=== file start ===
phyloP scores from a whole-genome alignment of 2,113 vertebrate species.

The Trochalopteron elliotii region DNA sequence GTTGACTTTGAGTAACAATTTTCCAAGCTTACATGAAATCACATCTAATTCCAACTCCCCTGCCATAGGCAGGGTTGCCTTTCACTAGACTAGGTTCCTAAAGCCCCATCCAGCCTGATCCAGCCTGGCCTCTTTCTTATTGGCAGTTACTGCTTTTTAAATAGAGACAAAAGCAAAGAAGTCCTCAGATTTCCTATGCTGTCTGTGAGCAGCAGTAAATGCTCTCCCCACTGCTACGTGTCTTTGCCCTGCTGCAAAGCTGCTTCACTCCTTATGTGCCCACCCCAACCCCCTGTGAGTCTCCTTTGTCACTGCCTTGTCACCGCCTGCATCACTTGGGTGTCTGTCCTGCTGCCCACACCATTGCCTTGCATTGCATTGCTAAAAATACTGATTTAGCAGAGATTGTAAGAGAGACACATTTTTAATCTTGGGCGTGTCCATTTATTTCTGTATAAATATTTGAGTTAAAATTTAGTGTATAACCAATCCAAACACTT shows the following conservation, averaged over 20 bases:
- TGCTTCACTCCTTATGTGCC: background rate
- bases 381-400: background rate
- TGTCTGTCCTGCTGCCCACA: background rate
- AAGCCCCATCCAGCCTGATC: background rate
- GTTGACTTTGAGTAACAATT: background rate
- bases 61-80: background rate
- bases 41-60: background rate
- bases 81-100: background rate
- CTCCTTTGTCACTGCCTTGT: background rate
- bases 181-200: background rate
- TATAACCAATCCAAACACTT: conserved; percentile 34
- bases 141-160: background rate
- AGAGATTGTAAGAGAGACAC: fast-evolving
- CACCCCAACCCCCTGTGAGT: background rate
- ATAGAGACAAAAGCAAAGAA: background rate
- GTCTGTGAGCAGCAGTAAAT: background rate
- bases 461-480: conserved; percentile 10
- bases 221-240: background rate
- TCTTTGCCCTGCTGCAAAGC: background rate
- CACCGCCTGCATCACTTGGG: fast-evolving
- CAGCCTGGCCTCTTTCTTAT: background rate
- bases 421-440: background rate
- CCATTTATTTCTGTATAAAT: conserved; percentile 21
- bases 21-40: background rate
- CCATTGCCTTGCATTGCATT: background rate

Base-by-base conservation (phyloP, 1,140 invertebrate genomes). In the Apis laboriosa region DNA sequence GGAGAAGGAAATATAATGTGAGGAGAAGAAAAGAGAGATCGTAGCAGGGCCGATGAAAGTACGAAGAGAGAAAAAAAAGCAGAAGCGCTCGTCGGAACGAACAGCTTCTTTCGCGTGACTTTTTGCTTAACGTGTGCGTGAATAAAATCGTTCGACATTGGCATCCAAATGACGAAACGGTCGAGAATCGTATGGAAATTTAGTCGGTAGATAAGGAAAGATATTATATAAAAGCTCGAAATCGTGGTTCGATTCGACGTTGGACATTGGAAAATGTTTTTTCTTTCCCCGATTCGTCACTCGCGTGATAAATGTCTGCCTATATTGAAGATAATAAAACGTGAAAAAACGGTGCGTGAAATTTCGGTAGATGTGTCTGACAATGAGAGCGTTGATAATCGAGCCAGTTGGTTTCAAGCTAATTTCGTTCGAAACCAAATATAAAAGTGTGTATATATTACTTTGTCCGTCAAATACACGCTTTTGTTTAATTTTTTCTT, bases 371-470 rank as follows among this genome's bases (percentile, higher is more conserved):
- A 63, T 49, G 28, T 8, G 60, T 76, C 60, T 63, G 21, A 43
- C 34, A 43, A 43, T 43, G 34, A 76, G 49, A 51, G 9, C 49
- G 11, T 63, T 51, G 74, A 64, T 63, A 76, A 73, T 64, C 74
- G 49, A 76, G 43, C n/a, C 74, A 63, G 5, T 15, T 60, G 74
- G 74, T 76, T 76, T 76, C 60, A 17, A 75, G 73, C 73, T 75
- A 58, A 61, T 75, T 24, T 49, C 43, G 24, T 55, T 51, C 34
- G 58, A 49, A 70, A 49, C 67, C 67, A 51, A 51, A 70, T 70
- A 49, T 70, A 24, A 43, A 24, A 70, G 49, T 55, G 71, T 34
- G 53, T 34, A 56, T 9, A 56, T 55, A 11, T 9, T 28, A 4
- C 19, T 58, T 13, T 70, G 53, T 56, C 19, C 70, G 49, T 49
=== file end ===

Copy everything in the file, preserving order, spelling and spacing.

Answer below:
phyloP scores from a whole-genome alignment of 2,113 vertebrate species.

The Trochalopteron elliotii region DNA sequence GTTGACTTTGAGTAACAATTTTCCAAGCTTACATGAAATCACATCTAATTCCAACTCCCCTGCCATAGGCAGGGTTGCCTTTCACTAGACTAGGTTCCTAAAGCCCCATCCAGCCTGATCCAGCCTGGCCTCTTTCTTATTGGCAGTTACTGCTTTTTAAATAGAGACAAAAGCAAAGAAGTCCTCAGATTTCCTATGCTGTCTGTGAGCAGCAGTAAATGCTCTCCCCACTGCTACGTGTCTTTGCCCTGCTGCAAAGCTGCTTCACTCCTTATGTGCCCACCCCAACCCCCTGTGAGTCTCCTTTGTCACTGCCTTGTCACCGCCTGCATCACTTGGGTGTCTGTCCTGCTGCCCACACCATTGCCTTGCATTGCATTGCTAAAAATACTGATTTAGCAGAGATTGTAAGAGAGACACATTTTTAATCTTGGGCGTGTCCATTTATTTCTGTATAAATATTTGAGTTAAAATTTAGTGTATAACCAATCCAAACACTT shows the following conservation, averaged over 20 bases:
- TGCTTCACTCCTTATGTGCC: background rate
- bases 381-400: background rate
- TGTCTGTCCTGCTGCCCACA: background rate
- AAGCCCCATCCAGCCTGATC: background rate
- GTTGACTTTGAGTAACAATT: background rate
- bases 61-80: background rate
- bases 41-60: background rate
- bases 81-100: background rate
- CTCCTTTGTCACTGCCTTGT: background rate
- bases 181-200: background rate
- TATAACCAATCCAAACACTT: conserved; percentile 34
- bases 141-160: background rate
- AGAGATTGTAAGAGAGACAC: fast-evolving
- CACCCCAACCCCCTGTGAGT: background rate
- ATAGAGACAAAAGCAAAGAA: background rate
- GTCTGTGAGCAGCAGTAAAT: background rate
- bases 461-480: conserved; percentile 10
- bases 221-240: background rate
- TCTTTGCCCTGCTGCAAAGC: background rate
- CACCGCCTGCATCACTTGGG: fast-evolving
- CAGCCTGGCCTCTTTCTTAT: background rate
- bases 421-440: background rate
- CCATTTATTTCTGTATAAAT: conserved; percentile 21
- bases 21-40: background rate
- CCATTGCCTTGCATTGCATT: background rate

Base-by-base conservation (phyloP, 1,140 invertebrate genomes). In the Apis laboriosa region DNA sequence GGAGAAGGAAATATAATGTGAGGAGAAGAAAAGAGAGATCGTAGCAGGGCCGATGAAAGTACGAAGAGAGAAAAAAAAGCAGAAGCGCTCGTCGGAACGAACAGCTTCTTTCGCGTGACTTTTTGCTTAACGTGTGCGTGAATAAAATCGTTCGACATTGGCATCCAAATGACGAAACGGTCGAGAATCGTATGGAAATTTAGTCGGTAGATAAGGAAAGATATTATATAAAAGCTCGAAATCGTGGTTCGATTCGACGTTGGACATTGGAAAATGTTTTTTCTTTCCCCGATTCGTCACTCGCGTGATAAATGTCTGCCTATATTGAAGATAATAAAACGTGAAAAAACGGTGCGTGAAATTTCGGTAGATGTGTCTGACAATGAGAGCGTTGATAATCGAGCCAGTTGGTTTCAAGCTAATTTCGTTCGAAACCAAATATAAAAGTGTGTATATATTACTTTGTCCGTCAAATACACGCTTTTGTTTAATTTTTTCTT, bases 371-470 rank as follows among this genome's bases (percentile, higher is more conserved):
- A 63, T 49, G 28, T 8, G 60, T 76, C 60, T 63, G 21, A 43
- C 34, A 43, A 43, T 43, G 34, A 76, G 49, A 51, G 9, C 49
- G 11, T 63, T 51, G 74, A 64, T 63, A 76, A 73, T 64, C 74
- G 49, A 76, G 43, C n/a, C 74, A 63, G 5, T 15, T 60, G 74
- G 74, T 76, T 76, T 76, C 60, A 17, A 75, G 73, C 73, T 75
- A 58, A 61, T 75, T 24, T 49, C 43, G 24, T 55, T 51, C 34
- G 58, A 49, A 70, A 49, C 67, C 67, A 51, A 51, A 70, T 70
- A 49, T 70, A 24, A 43, A 24, A 70, G 49, T 55, G 71, T 34
- G 53, T 34, A 56, T 9, A 56, T 55, A 11, T 9, T 28, A 4
- C 19, T 58, T 13, T 70, G 53, T 56, C 19, C 70, G 49, T 49